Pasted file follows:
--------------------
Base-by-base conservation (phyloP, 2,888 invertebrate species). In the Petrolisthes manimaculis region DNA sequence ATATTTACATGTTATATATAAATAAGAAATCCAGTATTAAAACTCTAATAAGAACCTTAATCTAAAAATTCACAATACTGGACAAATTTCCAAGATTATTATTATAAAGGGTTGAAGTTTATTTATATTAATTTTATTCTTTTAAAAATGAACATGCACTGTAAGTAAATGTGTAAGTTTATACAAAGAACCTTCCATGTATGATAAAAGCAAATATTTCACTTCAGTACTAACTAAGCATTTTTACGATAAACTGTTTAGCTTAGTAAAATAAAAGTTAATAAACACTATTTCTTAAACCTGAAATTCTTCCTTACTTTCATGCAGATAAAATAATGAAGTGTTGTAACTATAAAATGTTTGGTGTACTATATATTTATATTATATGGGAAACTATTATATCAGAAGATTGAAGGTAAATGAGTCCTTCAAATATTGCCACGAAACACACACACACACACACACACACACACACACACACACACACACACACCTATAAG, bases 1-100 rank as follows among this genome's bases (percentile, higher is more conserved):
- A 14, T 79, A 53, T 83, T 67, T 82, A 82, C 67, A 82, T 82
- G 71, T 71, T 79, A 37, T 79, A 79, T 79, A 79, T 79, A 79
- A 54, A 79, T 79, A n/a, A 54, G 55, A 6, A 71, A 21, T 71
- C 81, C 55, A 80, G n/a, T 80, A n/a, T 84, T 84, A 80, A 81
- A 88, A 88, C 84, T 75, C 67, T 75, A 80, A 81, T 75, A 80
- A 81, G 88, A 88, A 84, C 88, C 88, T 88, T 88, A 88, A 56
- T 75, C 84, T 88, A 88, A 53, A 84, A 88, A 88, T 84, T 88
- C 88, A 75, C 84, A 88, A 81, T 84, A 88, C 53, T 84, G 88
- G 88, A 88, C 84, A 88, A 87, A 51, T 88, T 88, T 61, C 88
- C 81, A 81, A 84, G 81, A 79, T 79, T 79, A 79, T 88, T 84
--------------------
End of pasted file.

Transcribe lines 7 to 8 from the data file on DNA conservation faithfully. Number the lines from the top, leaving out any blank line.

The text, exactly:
- A 81, G 88, A 88, A 84, C 88, C 88, T 88, T 88, A 88, A 56
- T 75, C 84, T 88, A 88, A 53, A 84, A 88, A 88, T 84, T 88